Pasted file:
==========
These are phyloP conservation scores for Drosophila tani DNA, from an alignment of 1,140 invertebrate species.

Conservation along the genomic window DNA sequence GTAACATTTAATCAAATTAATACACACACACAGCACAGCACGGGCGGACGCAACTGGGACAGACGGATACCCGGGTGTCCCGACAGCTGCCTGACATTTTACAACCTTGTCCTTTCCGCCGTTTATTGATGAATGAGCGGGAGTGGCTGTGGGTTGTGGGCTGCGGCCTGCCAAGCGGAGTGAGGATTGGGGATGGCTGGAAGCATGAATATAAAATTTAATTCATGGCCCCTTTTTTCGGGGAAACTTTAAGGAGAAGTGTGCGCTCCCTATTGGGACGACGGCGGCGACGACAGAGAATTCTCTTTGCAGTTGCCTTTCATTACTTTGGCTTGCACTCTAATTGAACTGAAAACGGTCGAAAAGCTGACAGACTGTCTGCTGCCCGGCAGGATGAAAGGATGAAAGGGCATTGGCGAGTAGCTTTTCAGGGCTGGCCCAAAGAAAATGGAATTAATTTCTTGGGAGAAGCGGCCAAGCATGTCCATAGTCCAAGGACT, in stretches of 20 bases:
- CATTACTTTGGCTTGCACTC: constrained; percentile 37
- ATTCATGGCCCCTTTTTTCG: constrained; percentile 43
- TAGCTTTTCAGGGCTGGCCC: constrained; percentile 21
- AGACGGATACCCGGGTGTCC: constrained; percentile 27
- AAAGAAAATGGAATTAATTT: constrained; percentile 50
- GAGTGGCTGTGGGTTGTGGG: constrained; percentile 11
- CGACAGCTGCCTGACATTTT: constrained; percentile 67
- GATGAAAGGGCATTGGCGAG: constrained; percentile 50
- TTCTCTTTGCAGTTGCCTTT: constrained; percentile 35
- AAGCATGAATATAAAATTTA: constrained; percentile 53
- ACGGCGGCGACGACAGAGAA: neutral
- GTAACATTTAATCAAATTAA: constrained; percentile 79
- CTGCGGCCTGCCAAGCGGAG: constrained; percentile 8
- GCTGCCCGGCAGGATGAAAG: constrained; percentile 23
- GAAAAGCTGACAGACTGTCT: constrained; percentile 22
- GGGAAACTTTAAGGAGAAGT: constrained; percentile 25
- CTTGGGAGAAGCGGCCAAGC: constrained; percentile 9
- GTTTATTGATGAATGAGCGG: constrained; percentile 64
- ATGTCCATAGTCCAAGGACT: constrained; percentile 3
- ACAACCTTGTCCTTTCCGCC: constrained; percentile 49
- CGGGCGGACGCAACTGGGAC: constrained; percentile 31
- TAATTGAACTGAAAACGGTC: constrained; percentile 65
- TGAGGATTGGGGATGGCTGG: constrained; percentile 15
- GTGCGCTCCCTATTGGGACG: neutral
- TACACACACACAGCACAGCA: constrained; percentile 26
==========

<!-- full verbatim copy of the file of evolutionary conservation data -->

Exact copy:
These are phyloP conservation scores for Drosophila tani DNA, from an alignment of 1,140 invertebrate species.

Conservation along the genomic window DNA sequence GTAACATTTAATCAAATTAATACACACACACAGCACAGCACGGGCGGACGCAACTGGGACAGACGGATACCCGGGTGTCCCGACAGCTGCCTGACATTTTACAACCTTGTCCTTTCCGCCGTTTATTGATGAATGAGCGGGAGTGGCTGTGGGTTGTGGGCTGCGGCCTGCCAAGCGGAGTGAGGATTGGGGATGGCTGGAAGCATGAATATAAAATTTAATTCATGGCCCCTTTTTTCGGGGAAACTTTAAGGAGAAGTGTGCGCTCCCTATTGGGACGACGGCGGCGACGACAGAGAATTCTCTTTGCAGTTGCCTTTCATTACTTTGGCTTGCACTCTAATTGAACTGAAAACGGTCGAAAAGCTGACAGACTGTCTGCTGCCCGGCAGGATGAAAGGATGAAAGGGCATTGGCGAGTAGCTTTTCAGGGCTGGCCCAAAGAAAATGGAATTAATTTCTTGGGAGAAGCGGCCAAGCATGTCCATAGTCCAAGGACT, in stretches of 20 bases:
- CATTACTTTGGCTTGCACTC: constrained; percentile 37
- ATTCATGGCCCCTTTTTTCG: constrained; percentile 43
- TAGCTTTTCAGGGCTGGCCC: constrained; percentile 21
- AGACGGATACCCGGGTGTCC: constrained; percentile 27
- AAAGAAAATGGAATTAATTT: constrained; percentile 50
- GAGTGGCTGTGGGTTGTGGG: constrained; percentile 11
- CGACAGCTGCCTGACATTTT: constrained; percentile 67
- GATGAAAGGGCATTGGCGAG: constrained; percentile 50
- TTCTCTTTGCAGTTGCCTTT: constrained; percentile 35
- AAGCATGAATATAAAATTTA: constrained; percentile 53
- ACGGCGGCGACGACAGAGAA: neutral
- GTAACATTTAATCAAATTAA: constrained; percentile 79
- CTGCGGCCTGCCAAGCGGAG: constrained; percentile 8
- GCTGCCCGGCAGGATGAAAG: constrained; percentile 23
- GAAAAGCTGACAGACTGTCT: constrained; percentile 22
- GGGAAACTTTAAGGAGAAGT: constrained; percentile 25
- CTTGGGAGAAGCGGCCAAGC: constrained; percentile 9
- GTTTATTGATGAATGAGCGG: constrained; percentile 64
- ATGTCCATAGTCCAAGGACT: constrained; percentile 3
- ACAACCTTGTCCTTTCCGCC: constrained; percentile 49
- CGGGCGGACGCAACTGGGAC: constrained; percentile 31
- TAATTGAACTGAAAACGGTC: constrained; percentile 65
- TGAGGATTGGGGATGGCTGG: constrained; percentile 15
- GTGCGCTCCCTATTGGGACG: neutral
- TACACACACACAGCACAGCA: constrained; percentile 26